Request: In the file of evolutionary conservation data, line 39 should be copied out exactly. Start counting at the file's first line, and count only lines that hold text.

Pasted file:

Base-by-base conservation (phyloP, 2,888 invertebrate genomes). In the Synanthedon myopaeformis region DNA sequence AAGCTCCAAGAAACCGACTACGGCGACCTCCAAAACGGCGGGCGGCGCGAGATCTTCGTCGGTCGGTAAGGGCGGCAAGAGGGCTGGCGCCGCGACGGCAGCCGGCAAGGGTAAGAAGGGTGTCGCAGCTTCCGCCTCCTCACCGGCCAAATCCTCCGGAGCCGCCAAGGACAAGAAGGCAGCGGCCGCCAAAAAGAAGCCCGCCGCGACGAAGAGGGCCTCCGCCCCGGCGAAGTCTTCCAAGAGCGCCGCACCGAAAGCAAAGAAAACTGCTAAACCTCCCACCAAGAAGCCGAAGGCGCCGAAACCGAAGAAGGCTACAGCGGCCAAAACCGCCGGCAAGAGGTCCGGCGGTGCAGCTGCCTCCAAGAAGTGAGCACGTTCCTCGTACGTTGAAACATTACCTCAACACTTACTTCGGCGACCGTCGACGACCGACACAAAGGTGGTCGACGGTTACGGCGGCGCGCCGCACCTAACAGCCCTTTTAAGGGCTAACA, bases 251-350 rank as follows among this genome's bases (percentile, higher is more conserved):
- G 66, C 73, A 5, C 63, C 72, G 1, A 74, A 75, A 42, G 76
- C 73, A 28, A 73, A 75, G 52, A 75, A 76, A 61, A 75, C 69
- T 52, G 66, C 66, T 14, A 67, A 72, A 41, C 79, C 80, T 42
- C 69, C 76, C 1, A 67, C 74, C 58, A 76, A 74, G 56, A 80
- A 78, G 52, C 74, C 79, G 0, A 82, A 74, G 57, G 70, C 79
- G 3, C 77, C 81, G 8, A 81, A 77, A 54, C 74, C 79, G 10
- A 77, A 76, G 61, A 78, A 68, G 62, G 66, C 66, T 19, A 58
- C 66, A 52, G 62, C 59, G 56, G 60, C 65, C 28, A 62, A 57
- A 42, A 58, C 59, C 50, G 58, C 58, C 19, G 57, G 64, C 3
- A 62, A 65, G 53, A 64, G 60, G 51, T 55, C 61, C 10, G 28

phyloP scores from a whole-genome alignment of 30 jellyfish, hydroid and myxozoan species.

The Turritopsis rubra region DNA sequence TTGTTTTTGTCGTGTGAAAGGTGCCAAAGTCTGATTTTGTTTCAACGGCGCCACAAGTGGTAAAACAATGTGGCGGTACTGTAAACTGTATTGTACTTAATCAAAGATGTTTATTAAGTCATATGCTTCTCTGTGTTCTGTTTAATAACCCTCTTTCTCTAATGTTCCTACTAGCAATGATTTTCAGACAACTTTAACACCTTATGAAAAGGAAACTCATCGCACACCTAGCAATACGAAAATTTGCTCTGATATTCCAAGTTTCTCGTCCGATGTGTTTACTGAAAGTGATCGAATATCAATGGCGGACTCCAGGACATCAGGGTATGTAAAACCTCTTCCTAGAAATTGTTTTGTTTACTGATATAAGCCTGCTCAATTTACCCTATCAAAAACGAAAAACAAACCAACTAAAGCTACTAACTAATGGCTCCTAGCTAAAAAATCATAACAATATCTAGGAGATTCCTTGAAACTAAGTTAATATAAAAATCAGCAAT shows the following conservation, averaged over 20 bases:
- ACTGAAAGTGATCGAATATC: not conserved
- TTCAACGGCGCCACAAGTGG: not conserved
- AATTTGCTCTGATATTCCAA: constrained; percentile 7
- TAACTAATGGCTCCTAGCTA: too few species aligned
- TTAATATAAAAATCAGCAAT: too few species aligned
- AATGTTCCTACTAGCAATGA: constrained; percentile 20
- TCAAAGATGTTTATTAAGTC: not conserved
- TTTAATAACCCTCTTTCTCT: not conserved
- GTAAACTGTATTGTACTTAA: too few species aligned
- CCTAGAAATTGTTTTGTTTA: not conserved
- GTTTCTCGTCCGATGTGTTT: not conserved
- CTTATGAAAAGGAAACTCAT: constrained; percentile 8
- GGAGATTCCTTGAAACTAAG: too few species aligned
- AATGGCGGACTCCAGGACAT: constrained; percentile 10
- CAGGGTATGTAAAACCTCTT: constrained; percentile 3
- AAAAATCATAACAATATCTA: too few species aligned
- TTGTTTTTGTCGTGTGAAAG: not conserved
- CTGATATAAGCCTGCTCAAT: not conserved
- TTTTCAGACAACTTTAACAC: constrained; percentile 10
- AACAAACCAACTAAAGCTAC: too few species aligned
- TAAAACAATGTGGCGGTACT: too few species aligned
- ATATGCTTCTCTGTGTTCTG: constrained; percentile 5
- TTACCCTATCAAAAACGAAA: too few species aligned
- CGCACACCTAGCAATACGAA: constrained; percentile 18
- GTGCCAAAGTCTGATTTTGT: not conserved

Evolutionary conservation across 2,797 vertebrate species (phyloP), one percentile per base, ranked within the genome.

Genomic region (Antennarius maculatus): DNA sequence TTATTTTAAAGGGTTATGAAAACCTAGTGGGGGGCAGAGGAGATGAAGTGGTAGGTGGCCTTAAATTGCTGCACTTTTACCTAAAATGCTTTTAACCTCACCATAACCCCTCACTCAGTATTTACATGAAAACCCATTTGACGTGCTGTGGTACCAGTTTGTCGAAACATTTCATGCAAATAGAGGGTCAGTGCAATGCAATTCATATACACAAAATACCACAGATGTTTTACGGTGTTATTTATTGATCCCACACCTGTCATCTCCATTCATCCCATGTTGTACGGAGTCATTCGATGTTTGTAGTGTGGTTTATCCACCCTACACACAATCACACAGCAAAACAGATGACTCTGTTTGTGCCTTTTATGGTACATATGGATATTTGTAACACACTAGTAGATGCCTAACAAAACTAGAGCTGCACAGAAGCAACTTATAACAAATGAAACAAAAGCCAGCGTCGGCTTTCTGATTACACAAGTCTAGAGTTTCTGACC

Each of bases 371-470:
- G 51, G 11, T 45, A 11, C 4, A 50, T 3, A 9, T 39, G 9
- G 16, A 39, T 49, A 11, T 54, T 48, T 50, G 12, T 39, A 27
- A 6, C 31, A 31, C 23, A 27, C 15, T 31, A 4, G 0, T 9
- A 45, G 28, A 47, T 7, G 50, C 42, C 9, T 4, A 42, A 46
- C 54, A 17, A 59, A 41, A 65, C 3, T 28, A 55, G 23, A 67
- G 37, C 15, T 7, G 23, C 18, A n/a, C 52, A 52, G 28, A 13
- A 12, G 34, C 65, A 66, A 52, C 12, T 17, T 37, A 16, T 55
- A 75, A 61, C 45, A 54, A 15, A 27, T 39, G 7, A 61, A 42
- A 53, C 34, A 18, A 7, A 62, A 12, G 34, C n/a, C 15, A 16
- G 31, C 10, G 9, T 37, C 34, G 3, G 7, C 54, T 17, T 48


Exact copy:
Evolutionary conservation across 2,797 vertebrate species (phyloP), one percentile per base, ranked within the genome.